Four years before the colony at Botany Bay started, Benjamin Franklin had said that America was a good place to get rich and that ‘nowhere else are the labouring poor so well fed, well lodged, well clothed and well paid as in the United States of America.’  This was a land, he said, ‘where a general happy mediocrity prevails.’

The population in 1800 was north of five million, but it was close to doubling in twenty years.  Napoleon needed to fund his war – and more agony for Europe – and the Louisiana Purchase and the brutality of President Andrew Jackson on the Indians opened up vast areas of new land when the population in Europe was exploding.  Immigrant ships dared the Atlantic, and more than 30,000 arrived each year.

Naturalization Acts had acted as a colour bar since 1790, but the inflow from Europe was colossal.  In the century after 1815, about thirty million crossed over, and it ran at about one million a year during World War I.  The California Rush for gold in and after 1849 put before the world the dazzling promise of America, and public and private money was spent on selling America.

There were other things beside the huge wages.  Liberty.  The vote.  No political police.  No conscription or aristocracy.  No censorship.  No arbitrary arrest.  No secret police.  No legalized class distinctions – except those based on colour.  (American Negroes did not go into the melting pot.)  There was no state church or any tithes backed by the state.  Since there were few poor, there were no poor rates.  After the Depression, the epoch of unrestricted mass immigration had come to an end.  Now politicians are competing to show who can slam the door the hardest.

***

There is likely to be a great difference in outlook between someone going to the New World to glorify God and to make their fortune and someone who is expelled from home because he has got seven years for theft – or the troopers that have been sent to act as prison wardens for the refuse of their nation at the other end of the world where Tiger snakes and trap-door spiders kill people and sharks eat them.

It was not until after 1830 that free migrants to Australia exceeded convicts.  The U S was closer and the voyage was shorter and cheaper.  Australia competed by paying the fares of British migrants.  This was funded from the sale of land which in turn made land much dearer than in the U S.  Well over half of the migrants coming to Australia up until, say, 1970 had all or most of their fare paid for them, and they might look to being looked after on arrival.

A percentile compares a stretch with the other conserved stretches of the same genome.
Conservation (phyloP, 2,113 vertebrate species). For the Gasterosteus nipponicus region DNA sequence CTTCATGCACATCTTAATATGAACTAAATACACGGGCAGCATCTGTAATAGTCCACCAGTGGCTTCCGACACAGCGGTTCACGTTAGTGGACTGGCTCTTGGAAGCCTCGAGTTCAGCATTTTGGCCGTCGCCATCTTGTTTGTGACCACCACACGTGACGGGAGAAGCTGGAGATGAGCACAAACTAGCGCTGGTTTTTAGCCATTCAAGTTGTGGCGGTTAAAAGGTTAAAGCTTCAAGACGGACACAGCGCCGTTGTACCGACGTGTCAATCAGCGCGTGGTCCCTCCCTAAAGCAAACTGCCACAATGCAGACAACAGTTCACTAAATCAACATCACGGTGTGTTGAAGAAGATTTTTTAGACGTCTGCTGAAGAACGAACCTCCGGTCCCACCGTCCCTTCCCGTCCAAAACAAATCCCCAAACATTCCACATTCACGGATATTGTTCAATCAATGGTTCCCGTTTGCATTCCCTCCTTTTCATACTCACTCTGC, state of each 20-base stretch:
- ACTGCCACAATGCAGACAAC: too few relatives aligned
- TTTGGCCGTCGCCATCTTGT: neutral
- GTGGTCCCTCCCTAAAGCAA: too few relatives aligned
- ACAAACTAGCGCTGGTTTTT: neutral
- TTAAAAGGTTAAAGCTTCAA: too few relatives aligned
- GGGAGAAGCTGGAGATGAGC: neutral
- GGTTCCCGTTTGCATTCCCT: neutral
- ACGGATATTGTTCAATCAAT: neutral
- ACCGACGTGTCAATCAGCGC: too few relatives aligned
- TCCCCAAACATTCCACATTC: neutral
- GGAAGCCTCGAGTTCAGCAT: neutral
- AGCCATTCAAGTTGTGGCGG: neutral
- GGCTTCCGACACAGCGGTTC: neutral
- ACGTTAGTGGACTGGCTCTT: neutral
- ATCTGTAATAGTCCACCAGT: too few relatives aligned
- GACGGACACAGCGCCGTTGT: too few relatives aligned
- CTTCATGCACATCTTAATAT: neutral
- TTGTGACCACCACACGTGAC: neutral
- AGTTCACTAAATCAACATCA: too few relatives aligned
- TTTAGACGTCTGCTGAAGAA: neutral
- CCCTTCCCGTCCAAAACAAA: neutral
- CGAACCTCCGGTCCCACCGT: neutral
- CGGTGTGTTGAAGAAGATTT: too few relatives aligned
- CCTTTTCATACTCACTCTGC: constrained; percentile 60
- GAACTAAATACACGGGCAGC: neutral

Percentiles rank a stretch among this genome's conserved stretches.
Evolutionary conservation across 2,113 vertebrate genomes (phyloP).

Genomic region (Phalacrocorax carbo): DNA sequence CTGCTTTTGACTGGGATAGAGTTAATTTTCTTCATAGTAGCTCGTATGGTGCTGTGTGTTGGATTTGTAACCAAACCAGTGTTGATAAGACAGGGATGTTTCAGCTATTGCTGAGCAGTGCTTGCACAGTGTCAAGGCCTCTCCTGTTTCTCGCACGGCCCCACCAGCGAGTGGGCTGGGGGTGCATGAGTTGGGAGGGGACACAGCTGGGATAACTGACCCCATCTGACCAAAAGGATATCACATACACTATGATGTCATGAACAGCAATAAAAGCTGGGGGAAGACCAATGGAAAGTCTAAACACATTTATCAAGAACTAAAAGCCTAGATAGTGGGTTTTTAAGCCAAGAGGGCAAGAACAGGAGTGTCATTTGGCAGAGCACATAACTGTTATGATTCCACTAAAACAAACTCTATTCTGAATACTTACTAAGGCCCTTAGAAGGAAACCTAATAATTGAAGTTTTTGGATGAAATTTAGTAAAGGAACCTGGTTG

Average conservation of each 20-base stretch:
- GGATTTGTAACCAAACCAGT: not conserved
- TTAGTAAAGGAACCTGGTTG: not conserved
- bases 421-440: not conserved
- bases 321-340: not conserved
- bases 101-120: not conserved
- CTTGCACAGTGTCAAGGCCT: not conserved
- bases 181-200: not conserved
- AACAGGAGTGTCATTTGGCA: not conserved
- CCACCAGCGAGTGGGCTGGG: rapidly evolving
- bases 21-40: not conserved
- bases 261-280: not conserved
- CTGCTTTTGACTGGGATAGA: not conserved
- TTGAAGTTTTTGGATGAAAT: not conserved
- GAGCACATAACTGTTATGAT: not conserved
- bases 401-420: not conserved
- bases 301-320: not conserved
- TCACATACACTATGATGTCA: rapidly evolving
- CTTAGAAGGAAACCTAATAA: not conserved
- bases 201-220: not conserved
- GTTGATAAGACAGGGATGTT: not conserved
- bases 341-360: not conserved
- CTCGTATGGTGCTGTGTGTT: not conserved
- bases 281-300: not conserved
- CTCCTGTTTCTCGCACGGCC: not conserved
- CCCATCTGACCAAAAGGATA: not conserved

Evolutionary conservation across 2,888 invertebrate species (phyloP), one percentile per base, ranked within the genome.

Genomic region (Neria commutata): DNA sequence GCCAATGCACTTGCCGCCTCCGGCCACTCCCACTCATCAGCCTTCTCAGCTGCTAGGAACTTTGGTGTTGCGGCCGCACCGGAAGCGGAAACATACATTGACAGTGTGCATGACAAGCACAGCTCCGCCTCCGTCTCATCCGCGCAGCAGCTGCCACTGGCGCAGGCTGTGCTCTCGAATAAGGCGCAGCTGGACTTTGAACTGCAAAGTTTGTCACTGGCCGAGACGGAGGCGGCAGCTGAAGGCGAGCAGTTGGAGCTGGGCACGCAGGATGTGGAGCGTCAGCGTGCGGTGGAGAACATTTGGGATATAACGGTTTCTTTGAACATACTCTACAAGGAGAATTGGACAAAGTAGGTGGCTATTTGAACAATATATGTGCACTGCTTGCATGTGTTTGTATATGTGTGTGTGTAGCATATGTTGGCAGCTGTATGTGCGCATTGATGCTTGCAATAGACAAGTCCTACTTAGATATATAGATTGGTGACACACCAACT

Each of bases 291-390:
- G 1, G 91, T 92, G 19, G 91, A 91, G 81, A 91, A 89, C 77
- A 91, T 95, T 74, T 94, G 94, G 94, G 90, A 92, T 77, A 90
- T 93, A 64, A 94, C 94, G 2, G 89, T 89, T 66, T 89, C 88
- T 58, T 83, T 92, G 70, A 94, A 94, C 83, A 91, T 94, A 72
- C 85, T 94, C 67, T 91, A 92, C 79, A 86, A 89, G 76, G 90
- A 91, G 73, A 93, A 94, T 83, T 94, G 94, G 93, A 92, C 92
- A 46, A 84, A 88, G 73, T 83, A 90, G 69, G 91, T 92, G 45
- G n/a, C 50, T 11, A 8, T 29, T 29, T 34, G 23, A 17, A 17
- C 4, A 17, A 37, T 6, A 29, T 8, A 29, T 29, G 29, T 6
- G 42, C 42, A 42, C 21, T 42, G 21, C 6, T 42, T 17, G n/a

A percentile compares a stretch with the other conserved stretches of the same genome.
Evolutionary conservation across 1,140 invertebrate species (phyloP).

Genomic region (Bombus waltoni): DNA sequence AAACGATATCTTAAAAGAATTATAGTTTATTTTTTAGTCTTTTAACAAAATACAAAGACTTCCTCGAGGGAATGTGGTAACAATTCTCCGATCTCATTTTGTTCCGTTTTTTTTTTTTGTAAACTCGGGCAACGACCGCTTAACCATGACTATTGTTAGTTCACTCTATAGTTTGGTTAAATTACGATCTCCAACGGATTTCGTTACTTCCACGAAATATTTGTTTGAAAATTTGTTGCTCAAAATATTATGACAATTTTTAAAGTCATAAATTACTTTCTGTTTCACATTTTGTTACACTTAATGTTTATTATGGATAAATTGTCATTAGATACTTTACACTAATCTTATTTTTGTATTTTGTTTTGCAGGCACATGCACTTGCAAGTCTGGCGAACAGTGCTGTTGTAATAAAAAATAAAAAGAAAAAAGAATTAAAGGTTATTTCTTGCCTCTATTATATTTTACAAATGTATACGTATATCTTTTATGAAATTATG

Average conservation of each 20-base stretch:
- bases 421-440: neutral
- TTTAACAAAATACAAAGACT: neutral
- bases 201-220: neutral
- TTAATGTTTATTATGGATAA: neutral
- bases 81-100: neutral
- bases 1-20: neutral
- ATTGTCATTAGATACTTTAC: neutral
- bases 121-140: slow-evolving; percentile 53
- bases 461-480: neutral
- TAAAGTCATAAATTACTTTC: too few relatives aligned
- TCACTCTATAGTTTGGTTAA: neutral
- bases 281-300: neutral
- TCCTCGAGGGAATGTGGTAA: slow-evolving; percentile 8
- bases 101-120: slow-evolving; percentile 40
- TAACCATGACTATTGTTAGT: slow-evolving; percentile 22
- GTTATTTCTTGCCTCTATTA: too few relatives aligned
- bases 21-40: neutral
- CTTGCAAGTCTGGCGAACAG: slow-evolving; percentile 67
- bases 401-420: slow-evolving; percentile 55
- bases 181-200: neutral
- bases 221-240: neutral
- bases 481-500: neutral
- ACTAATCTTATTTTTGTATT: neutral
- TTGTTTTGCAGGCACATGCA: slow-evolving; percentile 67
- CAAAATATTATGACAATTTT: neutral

The founders of Australia had a very different attitude to government than Americans – one government that had encouraged them to go and another government that paid their way and showed what it had to offer when they arrived.  As a result, Australia remained much more firmly British and, for a very long time, a lot less cosmopolitan, than the U S – and a lot more staid.  Geoffrey Blainey said: ‘Here was one of the mainsprings of the welfare state which emerged so clearly in Australia and New Zealand.  As most migrants were subsidised, they tended to lean on the government that initially cared for them.  Self-help dominated American attitudes, but ‘lean on the government’ was common amongst Australian attitudes….Nothing did more to give Australia an ethnic unity than the practice of selecting and subsidising the migrants.  This sense of unity was to encourage later generations of Australians to fight on Britain’s wars on the far side of the world.  In contrast, in the United States the ethnic disunity helped to deter that nation from fighting in foreign wars.’

We might add that the U S attracted more people of means, more middle class settlers, in its formative years.  These differences still run very deep indeed.  Among other things, telling Australians that they will have to lose their entitlements may not fall far short of telling them that you will take away the air that they breathe.  It is likely to sound downright silly.

After the colonies federated and became States, all of them adopted a policy of subsidising migrants from Britain before 1914.  The whole scheme was determinedly ‘White Australian’, a label then used with no blushing at all.  Indeed, in some quarters there was antipathy to Italians on the ground that they were not quite white.  After World War I, those on the Labor side began to be hostile to open-ended immigration.  It was ‘Populate or Perish’ against ‘Save Our Jobs.’  But the closeness of the savage Japanese invasion, after the fall of Singapore, revealed the vulnerability of that vast empty nation.